We Have to Protect Our Children from Stress


In these incredibly difficult times, we can easily find our families dealing with stressors that perhaps we didn’t have to confront a few years ago. Financial problems can bring a whole lot of other troubles along with them—marriage and relationship conflicts, family tensions, divorce, abuse, addiction. But the director of the Yale Stress Center advises that we need to try to protect our children from stress as much as possible because they will become more likely to carry it into adulthood.

Dr. Rajita Sinha, director of the Yale Stress Center, did an interview with CNN in which she explained that children who experience significant adversity during childhood become more sensitized to stress and become hard-wired to react more strongly to stressful situations as adults.

As parents, we certainly sense that stress can’t be good for our kids. Our instinct is usually to try to shelter them as much as possible from all the bad stuff that comes rushing into adult lives. But as they get a little older, moving into pre-adolescence and adolescence, we can start slipping a bit, telling ourselves that it’s healthy to let your kids know that the family is experiencing financial hardship, or that Mommy and Daddy are going through some relationship difficulties. After all, we shouldn’t lie to them, right?

Wrong, according to Dr. Sinha.

She says adolescence in particular is a vulnerable time for kids because that is when they are starting to isolate themselves from the family, meaning they have fewer supports available to them. Sinha says we need to give children time to develop their stress systems, which will provide them with the tools to deal with adversity as they become older. But if too much adversity comes at an early age, those tools will remain stunted and not fully available to them, perhaps throughout their lives.

The good news is there are things that we as parents can do to make our children better able to handle stress in their later years. A big one is education. Children who are intellectually challenged in a safe environment like school and who are encouraged by teachers to think abstractly will become better able to negotiate the bricks and mortars that will fly their way later on. Having friends and other supportive family members around can also be enormously helpful, according to Sinha. Giving them other tools to help them control their emotions, such as yoga and an orientation to look optimistically at the world, can also be extremely beneficial. And here’s a good one for rough and tumble dads like me: Safe, playful roughhousing can also give your kids the ability to deal with problems.

And the last piece of advice is surely one that I know would make my own children groan: Getting enough sleep every night is a big must.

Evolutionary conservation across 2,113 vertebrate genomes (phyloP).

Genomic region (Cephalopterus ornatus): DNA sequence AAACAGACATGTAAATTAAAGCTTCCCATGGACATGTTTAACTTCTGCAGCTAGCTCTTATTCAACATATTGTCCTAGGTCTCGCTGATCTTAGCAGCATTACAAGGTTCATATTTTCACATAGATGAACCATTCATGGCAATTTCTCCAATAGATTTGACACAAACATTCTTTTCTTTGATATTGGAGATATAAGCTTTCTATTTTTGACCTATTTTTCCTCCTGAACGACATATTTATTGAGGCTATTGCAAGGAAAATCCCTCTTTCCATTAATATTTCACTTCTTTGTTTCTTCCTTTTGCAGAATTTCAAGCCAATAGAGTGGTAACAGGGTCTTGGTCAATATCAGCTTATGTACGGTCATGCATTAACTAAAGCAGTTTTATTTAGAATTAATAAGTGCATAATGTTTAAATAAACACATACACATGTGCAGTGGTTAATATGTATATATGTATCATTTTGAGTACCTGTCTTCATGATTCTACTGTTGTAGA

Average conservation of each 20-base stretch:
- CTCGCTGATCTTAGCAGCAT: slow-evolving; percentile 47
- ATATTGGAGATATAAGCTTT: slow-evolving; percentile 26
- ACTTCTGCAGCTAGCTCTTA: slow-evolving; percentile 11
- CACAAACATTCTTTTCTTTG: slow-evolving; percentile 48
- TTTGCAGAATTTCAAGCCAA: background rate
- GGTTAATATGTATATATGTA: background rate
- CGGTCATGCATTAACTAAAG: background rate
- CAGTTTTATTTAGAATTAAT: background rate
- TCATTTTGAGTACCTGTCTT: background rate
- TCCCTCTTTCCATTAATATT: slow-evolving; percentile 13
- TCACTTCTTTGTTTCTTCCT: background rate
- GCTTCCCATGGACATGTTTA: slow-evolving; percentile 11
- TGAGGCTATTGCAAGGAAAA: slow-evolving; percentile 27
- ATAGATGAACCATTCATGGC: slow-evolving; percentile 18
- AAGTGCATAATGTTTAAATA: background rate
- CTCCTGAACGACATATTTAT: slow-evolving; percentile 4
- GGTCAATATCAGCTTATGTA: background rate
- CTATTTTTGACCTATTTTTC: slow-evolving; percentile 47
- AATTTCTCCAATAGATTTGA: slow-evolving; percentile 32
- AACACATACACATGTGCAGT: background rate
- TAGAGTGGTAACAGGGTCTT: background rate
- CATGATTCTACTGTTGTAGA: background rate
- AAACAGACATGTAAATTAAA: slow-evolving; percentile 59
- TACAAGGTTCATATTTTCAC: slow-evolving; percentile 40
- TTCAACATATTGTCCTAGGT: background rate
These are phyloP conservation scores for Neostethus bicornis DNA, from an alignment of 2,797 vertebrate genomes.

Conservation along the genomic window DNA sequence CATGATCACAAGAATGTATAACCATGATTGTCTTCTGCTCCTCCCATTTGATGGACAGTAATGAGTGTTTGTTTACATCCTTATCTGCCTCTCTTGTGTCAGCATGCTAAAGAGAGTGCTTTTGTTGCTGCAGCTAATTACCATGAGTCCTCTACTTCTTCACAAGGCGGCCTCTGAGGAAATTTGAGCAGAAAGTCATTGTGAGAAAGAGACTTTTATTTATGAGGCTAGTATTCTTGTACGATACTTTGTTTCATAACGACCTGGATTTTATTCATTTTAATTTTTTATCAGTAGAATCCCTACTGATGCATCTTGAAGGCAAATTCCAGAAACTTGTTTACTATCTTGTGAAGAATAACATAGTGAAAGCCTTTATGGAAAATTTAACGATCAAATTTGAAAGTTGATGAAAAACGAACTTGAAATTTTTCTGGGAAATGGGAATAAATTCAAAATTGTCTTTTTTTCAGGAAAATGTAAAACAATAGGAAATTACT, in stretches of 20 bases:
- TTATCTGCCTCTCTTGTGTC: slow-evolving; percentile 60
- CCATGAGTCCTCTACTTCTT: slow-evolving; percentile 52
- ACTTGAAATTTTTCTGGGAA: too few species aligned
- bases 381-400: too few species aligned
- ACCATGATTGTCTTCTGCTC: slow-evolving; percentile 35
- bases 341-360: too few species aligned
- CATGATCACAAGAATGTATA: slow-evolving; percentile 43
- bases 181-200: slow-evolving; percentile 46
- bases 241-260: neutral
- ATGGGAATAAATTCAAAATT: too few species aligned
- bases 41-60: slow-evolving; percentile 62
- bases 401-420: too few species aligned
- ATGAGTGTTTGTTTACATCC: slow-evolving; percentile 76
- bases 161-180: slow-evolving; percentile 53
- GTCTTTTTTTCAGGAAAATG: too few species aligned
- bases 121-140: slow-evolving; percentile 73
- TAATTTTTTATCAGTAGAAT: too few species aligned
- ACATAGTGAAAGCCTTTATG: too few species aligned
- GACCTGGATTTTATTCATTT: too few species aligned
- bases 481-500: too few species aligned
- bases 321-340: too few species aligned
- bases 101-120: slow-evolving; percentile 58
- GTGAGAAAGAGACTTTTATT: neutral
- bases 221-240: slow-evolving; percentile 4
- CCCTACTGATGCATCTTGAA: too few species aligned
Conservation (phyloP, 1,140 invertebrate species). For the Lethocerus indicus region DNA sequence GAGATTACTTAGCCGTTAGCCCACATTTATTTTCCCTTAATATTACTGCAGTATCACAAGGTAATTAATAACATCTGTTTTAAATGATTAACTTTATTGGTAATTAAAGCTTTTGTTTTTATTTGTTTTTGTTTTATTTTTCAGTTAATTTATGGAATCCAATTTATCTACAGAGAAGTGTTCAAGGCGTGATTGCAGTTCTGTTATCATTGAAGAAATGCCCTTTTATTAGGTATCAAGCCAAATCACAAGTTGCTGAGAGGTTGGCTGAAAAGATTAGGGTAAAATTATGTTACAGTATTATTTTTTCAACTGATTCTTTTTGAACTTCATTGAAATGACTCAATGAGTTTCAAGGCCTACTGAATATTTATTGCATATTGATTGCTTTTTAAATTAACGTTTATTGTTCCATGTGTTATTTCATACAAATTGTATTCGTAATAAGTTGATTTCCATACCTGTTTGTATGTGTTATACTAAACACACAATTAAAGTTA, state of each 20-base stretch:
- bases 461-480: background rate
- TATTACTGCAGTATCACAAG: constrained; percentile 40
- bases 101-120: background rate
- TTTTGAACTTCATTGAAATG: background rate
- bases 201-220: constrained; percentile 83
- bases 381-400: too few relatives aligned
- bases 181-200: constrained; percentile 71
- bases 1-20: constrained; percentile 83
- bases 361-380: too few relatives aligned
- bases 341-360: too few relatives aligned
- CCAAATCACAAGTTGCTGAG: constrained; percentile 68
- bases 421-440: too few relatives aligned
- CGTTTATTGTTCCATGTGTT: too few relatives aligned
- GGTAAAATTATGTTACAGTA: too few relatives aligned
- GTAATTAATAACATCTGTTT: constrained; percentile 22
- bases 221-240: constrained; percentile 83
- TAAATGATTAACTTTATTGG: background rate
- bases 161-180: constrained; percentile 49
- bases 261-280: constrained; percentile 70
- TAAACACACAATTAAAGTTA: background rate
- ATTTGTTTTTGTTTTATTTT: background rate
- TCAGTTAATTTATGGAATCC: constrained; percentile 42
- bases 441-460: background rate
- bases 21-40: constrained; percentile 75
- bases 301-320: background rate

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3. A Fathers Painful Reality: It Takes a Village to Protect Our Daughters


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Denene Millner

Mom. NY Times bestselling author. Pop culture ninja. Unapologetic lover of shoes, bacon and babies. Nice with the verbs. Founder of the top black parenting website, MyBrownBaby.


  1. I’m afraid I don’t agree, I learned a lot more from my parents when they were honest with me about family problems but then followed them up with an action plan and sometimes even asking me what I thought about it and how I’d like to help. Not only did it teach me me how to handle difficult situations without getting overly stressed about it but I learned it at a time when I knew that no matter what my parents were going to make sure that I was okay and so it wasn’t all on me. Families that weather life hardships together not only grow closer but they weather them better throughout their lives, I’ve seen it time and again.

  2. I think that there needs to be a balance. I don’t think that it is a good idea to shield kids from all forms of stress. In adulthood, children will need to have good coping skills to learn to deal with loss, death and other traumas. Although this is true shielding kids from unnecessary stress is often beneficial for the child.

  3. I think this is a great post. I think sometimes I tend to put way to much pressure on my littles ones so I need to me more self aware of the effects stress could have on them..

  4. What a great topic. I so agree. I really try to protect my children from stresses. I feel when they grow-up they will have enough to deal with on their own; with that written I do help them cope with the stresses that filter in their life from time to time. But I work on and at making sure they have as few stressful moments as possible. I try to ensure they enjoy life as a whole. We have found camping is a wonderful way of leaving behind the problems of the world. If we could we would go camping every weekend. Have a great day!

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